In the Light of Profane History.—One is inclined to ask, when considering the light which profane history may shed on the life of Abraham: Is not the life of the patriarch incredible? That question may be, and is, answered in different ways, according to the point of view of the questioner. Perhaps it will not be without interest to quote the answer of Professor Driver, an able and representative exponent of moderate critical views: "Do the patriarchal narratives contain intrinsic historical improbabilities? Or, in other words, is there anything intrinsically improbable in the lives of the several patriarchs, and the vicissitudes through which they severally pass? In considering this question a distinction must be drawn between the different sources of which these narratives are composed. Though particular details in them may be improbable, and though the representation may in parts be coloured by the religious and other associations of the age in which they were written, it cannot be said that the biographies of the first three patriarchs, as told in J and E, are, generally speaking, historically improbable; the movements and general lives of Abraham, Isaac, and Jacob are, taken on the whole, credible" (Genesis, p. xlvi). Such is the moderate view; the advanced attitude is somewhat different. "The view taken by the patient reconstructive criticism of our day is that, not only religiously, but even, in a qualified sense, historically also, the narratives of Abraham have a claim on our attention" (Cheyne, Encyc. Bib., 26). Coming now to look at the light thrown by profane history upon the stories of Abraham's life as given in Genesis, we have, first of all, the narratives of ancient historians, as Nicholas of Damascus, Berosus, Hecateus, and the like. Nicholas of Damascus tells how Abraham, when he left Chaldea lived for some years in Damascus. In fact in Josephus he is said to have been the fourth king of that city. But then there is no practical doubt that this story is based on the words of Genesis, xiv, 15, in which the town of Damascus is mentioned. As to the great man whom Josephus mentions as spoken of by Berosus, there is nothing to show that that great man was Abraham. In the "Præparatio Evang." of Eusebius there are extracts recorded from numerous ancient writers, but no historical value can be attached to them. In fact, as far as ancient historians are concerned, we may say that all we know about Abraham is contained in the book of Genesis.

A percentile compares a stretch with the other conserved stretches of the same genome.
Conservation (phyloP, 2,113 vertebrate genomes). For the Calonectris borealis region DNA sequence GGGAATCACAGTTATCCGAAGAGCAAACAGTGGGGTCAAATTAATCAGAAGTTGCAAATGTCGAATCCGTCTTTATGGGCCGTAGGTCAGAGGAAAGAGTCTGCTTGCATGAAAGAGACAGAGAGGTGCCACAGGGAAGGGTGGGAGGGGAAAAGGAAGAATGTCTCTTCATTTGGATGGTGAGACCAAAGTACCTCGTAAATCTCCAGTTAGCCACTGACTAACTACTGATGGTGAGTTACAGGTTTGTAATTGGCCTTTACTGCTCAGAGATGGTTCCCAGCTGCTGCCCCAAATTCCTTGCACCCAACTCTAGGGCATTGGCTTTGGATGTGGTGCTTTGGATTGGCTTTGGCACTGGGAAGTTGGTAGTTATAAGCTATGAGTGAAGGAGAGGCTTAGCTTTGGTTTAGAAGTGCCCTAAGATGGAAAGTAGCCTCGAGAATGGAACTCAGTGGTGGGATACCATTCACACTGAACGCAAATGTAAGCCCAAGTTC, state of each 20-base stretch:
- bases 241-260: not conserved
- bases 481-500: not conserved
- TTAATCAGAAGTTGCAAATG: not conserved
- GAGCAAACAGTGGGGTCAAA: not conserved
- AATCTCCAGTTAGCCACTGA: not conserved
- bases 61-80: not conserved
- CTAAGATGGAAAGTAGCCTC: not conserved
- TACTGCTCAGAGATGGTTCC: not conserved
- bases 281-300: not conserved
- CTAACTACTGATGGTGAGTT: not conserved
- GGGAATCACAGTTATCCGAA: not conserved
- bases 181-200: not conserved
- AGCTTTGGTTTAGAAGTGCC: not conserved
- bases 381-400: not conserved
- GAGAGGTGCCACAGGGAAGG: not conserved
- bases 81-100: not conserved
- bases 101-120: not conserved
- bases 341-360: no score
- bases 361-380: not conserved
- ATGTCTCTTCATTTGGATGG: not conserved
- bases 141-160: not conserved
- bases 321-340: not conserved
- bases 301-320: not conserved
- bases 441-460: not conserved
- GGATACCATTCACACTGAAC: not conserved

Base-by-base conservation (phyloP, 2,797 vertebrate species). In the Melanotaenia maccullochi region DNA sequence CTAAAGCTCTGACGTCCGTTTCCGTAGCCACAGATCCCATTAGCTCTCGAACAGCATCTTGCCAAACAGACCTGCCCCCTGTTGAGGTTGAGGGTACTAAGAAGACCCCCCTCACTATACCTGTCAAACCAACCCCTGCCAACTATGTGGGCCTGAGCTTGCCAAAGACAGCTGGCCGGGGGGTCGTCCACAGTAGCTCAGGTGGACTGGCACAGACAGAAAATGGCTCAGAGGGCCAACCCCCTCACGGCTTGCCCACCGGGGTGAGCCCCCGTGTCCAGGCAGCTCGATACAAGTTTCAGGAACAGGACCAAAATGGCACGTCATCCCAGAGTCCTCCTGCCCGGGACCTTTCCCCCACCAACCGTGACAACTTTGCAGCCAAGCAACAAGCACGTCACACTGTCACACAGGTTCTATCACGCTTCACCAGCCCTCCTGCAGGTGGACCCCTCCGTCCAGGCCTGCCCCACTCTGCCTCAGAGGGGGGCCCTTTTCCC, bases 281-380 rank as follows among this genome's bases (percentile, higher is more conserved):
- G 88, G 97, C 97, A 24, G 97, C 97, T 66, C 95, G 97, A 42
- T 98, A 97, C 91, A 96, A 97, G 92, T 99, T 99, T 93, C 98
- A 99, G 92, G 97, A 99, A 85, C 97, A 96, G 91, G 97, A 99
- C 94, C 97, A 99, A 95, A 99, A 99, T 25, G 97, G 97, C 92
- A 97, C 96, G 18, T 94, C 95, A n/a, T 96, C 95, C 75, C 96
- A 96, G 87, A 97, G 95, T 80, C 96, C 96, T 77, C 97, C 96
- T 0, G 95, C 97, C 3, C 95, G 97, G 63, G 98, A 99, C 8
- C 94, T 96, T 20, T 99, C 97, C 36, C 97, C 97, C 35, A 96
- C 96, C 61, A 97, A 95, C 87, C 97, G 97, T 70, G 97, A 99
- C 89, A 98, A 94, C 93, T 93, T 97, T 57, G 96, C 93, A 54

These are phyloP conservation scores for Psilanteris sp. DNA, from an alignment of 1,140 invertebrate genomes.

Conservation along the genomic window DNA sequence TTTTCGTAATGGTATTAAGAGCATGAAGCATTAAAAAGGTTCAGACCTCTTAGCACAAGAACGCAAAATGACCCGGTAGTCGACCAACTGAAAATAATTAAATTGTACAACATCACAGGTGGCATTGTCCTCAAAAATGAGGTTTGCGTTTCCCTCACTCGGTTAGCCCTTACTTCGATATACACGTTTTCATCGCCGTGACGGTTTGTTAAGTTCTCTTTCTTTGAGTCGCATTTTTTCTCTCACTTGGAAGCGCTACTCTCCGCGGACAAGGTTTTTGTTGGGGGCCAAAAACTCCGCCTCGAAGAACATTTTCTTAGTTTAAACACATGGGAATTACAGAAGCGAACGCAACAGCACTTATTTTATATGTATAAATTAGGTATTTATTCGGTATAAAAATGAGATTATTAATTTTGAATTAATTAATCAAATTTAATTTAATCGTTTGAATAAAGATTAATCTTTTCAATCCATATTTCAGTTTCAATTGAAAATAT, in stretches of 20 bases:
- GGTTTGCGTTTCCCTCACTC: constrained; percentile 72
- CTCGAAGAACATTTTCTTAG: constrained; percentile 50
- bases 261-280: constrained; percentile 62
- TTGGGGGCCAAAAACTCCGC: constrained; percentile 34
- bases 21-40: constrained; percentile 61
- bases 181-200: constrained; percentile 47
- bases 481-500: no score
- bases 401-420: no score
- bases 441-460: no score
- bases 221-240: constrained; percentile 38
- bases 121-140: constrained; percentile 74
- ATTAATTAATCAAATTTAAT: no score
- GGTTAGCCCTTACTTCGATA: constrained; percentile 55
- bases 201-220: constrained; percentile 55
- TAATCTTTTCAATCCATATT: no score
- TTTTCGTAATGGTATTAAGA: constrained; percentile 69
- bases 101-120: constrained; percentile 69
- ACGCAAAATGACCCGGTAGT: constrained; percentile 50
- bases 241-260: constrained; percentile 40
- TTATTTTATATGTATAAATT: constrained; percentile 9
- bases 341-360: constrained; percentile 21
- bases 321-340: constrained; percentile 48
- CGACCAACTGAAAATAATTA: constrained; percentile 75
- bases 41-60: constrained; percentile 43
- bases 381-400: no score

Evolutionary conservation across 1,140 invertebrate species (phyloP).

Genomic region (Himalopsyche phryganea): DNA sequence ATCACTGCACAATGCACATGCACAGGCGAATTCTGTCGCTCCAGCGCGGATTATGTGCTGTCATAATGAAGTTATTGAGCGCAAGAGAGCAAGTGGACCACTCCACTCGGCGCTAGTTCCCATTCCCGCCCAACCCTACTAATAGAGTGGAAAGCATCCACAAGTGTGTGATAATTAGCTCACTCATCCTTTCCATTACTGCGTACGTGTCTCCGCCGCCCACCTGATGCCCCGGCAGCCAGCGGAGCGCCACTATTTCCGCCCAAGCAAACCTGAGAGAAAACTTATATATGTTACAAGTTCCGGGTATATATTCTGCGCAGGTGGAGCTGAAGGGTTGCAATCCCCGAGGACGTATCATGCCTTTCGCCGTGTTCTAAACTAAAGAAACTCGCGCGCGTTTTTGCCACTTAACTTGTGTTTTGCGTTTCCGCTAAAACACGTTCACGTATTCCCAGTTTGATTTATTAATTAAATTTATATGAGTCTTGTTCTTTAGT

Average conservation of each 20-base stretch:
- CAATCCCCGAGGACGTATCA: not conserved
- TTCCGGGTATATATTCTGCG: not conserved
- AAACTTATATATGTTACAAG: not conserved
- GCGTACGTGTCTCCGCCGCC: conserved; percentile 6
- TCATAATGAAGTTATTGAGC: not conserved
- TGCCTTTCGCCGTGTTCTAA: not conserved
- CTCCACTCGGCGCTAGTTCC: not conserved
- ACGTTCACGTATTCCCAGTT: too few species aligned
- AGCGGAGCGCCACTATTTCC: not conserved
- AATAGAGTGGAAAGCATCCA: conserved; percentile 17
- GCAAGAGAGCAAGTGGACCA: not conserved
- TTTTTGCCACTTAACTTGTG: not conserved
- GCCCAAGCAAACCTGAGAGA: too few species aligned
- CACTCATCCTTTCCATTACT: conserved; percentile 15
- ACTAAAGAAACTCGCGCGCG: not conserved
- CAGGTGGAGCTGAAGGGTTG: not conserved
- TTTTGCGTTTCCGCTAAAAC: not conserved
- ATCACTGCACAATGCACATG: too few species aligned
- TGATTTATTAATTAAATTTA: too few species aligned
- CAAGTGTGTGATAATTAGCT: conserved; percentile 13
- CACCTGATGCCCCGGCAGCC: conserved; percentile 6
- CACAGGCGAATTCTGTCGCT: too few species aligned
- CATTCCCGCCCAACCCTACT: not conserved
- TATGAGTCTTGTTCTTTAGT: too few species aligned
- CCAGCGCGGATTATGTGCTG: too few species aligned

A much more important and interesting question is the amount of value to be attached to the recent archæological discoveries of Biblical and other explorers in the East. Archaæologists like Hommel, and more especially Sayce, are disposed to attach very great significance to them. They say, in fact, that these discoveries throw a serious element of doubt over many of the conclusions of the higher critics. On the other hand, critics, both advanced as Cheyne and moderate as Driver, do not hold the deductions drawn by these archæologists from the evidence of the monuments in very high esteem, but regard them as exaggerations. To put the matter more precisely, we quote the following from Professor Sayce, to enable the reader to see for himself what he thinks (Early Hist. of the Hebrews, 8): "Cuneiform tablets have been found relating to Chodorlahomor and the other kings of the East mentioned in the 14th chapter of Genesis, while in the Tel-el-Amarna correspondence the king of Jerusalem declares that he had been raised to the throne by the 'arm' of his God, and was therefore, like Melchisedech, a priest-king. But Chodorlahomor and Melchisedech had long ago been banished to mythland and criticism could not admit that archæological discovery had restored them to actual history. Writers, accordingly, in complacent ignorance of the cuneiform texts, told the Assyriologists that their translations and interpretations were alike erroneous." That passage will make it clear how much the critics and archæologists are at variance. But no one can deny that Assyriology has thrown some light on the stories of Abraham and the other patriarchs. Thus the name of Abraham was known in those ancient times; for amongst other Canaanitish or Amorite names found in deeds of sale of that period are those of Abi-ramu, or Abram, Jacob-el (Ya'qub-il), and Joseph-el (Yasub-il). So, too, of the fourteenth chapter of Genesis, which relates the war of Chodorlahomor and his allies in Palestine, it is not so long ago that the advanced critics relegated it to the region of fable, under the conviction that Babylonians and Elamites at that early date in Palestine and the surrounding country was a gross anachronism. But now Professor Pinches has deciphered certain inscriptions relating to Babylonia in which the five kings, Amraphel King of Senaar, Arioch King of Pontus, Chodorlahomor King of the Elamites, and Thadal King of nations, are identified with Hammurabi King of Babylon, Eri-aku, Kudur-laghghamar, and Tuduchula, son of Gazza, and which tells of a campaign of these monarchs in Palestine. So that no one can any longer assert that the war spoken of in Genesis, xiv, can only be a late reflection of the wars of Sennacherib and others in the times of the kings. From the Tel-el-Amarna tablets we know that Babylonian influence was predominant in Palestine in those days. Moreover, we have light thrown by the cuneiform inscriptions upon the incident of Melchisedech. In Genesis, xiv, 18, it is said: "Melchisedech, the King of Salem, bringing forth bread and wine, for he was the priest of the Most High God, blessed him." Amongst the Tel-el-Amarna letters is one from Ebed-Tob, King of Jerusalem (the city is Ursalim, i.e. city of Salim, and it is spoken of as Salem). He is priest appointed by Salem, the god of Peace, and is hence both king and priest. In the same manner Melchisedech is priest and king, and naturally comes to greet Abraham returning in peace; and hence, too, Abraham offers to him as to a priest a tithe of the spoils. On the other hand, it must be stated that Professor Driver will not admit Sayce's deductions from the inscriptions as to Ebed-Tob, and will not recognize any analogy between Salem and the Most High God.